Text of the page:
For one full week we had to listen to the media talk about Saint Jack Layton but at least we could change channels. With the 9-11 it was awful so I gave up tv and radio for a week. The media is over exposing everything these days thinking the more info we receive the better we like it. I thought I would get sick when I found out Rex Murphy had gone to Gander for his radio show. Great article as usual Russell.

  • t
    September 14, 2011 - 08:53

    I agree with you.

  • JAIME BRENNAN
    September 13, 2011 - 18:32

    I made it a point not to watch any 9/11 programming on the weekend and leading up to the weekend. We all lived throught that horrible day, whether you be an American or an Irishmen. We watched, we morned, and we got angry. Ten years later, it is still just as devestating but I chose not to induldge in the media vomit. Instead I enjoyed my day, looked at the things surrounding me and thanked the stars I am Canadian.

  • John S
    September 13, 2011 - 17:10

    Russell, I'm kind of suprised by your attitude. You may be right about the hoopla in general, If I have to hear one more story about how great the people of Gander were I think I may hurl. However 343 of my brothers and sisters died on that day, the most that ever died in a single day. Not to mention the police officers and paramedics Thats more than died on any given day duiring The Blitz. You will excuse me if I and my brethern might wish to hold a parade and memorial service to honour their sacrifice on the 10th anniversary of their deaths

  • Wescol
    September 13, 2011 - 14:59

    All good points to make Russell. I found the week(s) of coverage on this topic to be almost distasteful, and a distraction from the sorrow of the original day. There was a boat that sank this past week (somewhere else), with hundreds of souls aboard. What coverage did that receive? The famine in Somalia is a heart-breaking event that's been unfolding. How much of the famine's underlying cause was a result of why 9-11 happened? The conflicts in that region of Africa are often causing grief to the Somalis and the citizens of other countries. Can death by starvation and illness even be compared with jumping from towers, or being crushed by the building's collapse? The end result is the loss of thousands or hundreds of thousands of lives. Perhaps a better remembrance of 9-11 is to be more courteous and patient to other people's beliefs and circumstances.

  • Agreed
    September 13, 2011 - 13:01

    You've voiced the key thoughts of many of the silent majority .It was be coming mawkish, grotesque , and overly-self congratulatory, particularly in NL .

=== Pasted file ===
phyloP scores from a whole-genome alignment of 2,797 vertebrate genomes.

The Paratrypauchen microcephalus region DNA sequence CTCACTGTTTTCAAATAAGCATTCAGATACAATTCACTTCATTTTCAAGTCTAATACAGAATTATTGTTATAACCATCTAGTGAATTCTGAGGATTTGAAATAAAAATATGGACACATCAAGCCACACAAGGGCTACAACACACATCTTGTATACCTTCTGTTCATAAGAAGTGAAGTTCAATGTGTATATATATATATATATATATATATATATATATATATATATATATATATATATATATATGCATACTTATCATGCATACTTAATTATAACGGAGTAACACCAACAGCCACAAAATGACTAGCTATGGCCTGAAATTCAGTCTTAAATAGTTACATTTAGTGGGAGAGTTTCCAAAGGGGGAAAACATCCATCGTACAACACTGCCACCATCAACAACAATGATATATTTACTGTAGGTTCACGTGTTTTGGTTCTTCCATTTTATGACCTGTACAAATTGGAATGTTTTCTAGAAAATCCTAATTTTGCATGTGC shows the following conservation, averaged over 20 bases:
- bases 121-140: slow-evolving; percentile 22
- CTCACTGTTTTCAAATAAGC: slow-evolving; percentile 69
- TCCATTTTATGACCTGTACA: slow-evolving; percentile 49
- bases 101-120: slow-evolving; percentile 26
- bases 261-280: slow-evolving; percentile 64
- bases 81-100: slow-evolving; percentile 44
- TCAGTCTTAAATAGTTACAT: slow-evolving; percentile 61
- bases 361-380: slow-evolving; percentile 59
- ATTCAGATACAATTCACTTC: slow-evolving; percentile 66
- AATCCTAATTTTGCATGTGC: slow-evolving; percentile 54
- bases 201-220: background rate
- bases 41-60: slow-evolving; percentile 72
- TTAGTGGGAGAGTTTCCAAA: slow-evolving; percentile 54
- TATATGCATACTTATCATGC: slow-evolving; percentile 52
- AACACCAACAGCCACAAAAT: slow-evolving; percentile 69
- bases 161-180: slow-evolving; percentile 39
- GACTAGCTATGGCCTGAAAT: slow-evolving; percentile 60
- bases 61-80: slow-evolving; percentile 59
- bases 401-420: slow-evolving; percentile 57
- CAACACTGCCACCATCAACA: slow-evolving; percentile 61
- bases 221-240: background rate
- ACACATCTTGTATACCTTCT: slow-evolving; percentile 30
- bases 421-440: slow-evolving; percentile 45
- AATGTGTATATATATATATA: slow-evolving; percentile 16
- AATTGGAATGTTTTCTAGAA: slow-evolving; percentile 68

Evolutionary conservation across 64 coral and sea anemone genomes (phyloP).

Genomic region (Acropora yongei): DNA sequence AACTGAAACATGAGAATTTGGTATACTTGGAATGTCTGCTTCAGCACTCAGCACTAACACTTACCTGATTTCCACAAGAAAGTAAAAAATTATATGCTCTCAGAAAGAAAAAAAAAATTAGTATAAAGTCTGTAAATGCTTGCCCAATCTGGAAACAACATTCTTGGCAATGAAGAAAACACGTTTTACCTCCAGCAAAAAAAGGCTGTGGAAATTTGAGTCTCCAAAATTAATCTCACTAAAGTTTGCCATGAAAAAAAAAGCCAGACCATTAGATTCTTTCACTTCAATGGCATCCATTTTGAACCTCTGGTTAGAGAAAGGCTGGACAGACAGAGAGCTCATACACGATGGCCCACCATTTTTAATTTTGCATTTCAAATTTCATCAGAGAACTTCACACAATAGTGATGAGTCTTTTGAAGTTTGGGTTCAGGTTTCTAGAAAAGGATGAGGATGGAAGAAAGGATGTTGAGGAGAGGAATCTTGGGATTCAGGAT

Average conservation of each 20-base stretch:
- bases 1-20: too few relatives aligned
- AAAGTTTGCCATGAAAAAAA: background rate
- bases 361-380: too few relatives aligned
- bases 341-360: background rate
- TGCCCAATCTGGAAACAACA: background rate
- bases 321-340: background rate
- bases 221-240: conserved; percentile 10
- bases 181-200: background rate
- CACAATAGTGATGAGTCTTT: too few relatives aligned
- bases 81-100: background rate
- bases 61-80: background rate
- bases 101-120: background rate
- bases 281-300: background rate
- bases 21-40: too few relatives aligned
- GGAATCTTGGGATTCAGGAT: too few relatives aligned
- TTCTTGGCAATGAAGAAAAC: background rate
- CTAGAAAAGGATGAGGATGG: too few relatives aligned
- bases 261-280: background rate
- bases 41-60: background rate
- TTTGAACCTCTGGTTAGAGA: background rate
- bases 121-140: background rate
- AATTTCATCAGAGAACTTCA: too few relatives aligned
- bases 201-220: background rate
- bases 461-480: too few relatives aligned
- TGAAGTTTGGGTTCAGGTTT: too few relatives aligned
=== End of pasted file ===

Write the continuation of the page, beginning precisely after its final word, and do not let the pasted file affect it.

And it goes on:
• not imporatant
    September 13, 2011 - 10:32

    Well said, Russell. Exacltly my though also. Way too much publiclity in the 9-11, all they are looking for is awards for the best coverage for there station. I did not watch the ceremonies on Sunday. There is no respect today, none whatsoever.

  • Tim
    September 13, 2011 - 10:30

    Good point on the Somalian famine. NOBODY talks about that.

    • Chantal
      September 13, 2011 - 13:18

      The problem with "those people" are that they are the wrong colour, the wrong religion, and somehow culpable for their situation. In fact, even mentioning that anyone else in the world is any more threatened that we are, especially on this holy week, is downright anti-American.

    • Politically Incorrect
      September 14, 2011 - 06:55

      What isn't widely reported is that, the vast of the Jihadist movement roundly condemned, the 9-11 attacks. The US could have used the opportunity to divide the movement by accepting the Taliban's tentative offer to surrender Bin Laden to a neutral third country. However, in its characteristic fashion, the US opted for an all out terrorist (terrorism being defined as "the calculated use of violence or threat of violence to attain goals that are political, religious, or ideological in nature...through intimidation, coercion, or instilling fear.") to attack on the people of Iraq and Afghanistan thus negating any goodwill in the wake of 9-11. In essence, Bush was Bin Laden's best ally. The only real victors in this were the American arms and security industries.

  • mom
    September 13, 2011 - 10:27

    I have to agree with you. I often wonder how the families of those lost feel watching this coverage. I think it must be truly awful for them to relive the moments when they lost their loved ones. I think that a remembrance should be more respectful of those that were lost and more sympathetic to those left behind.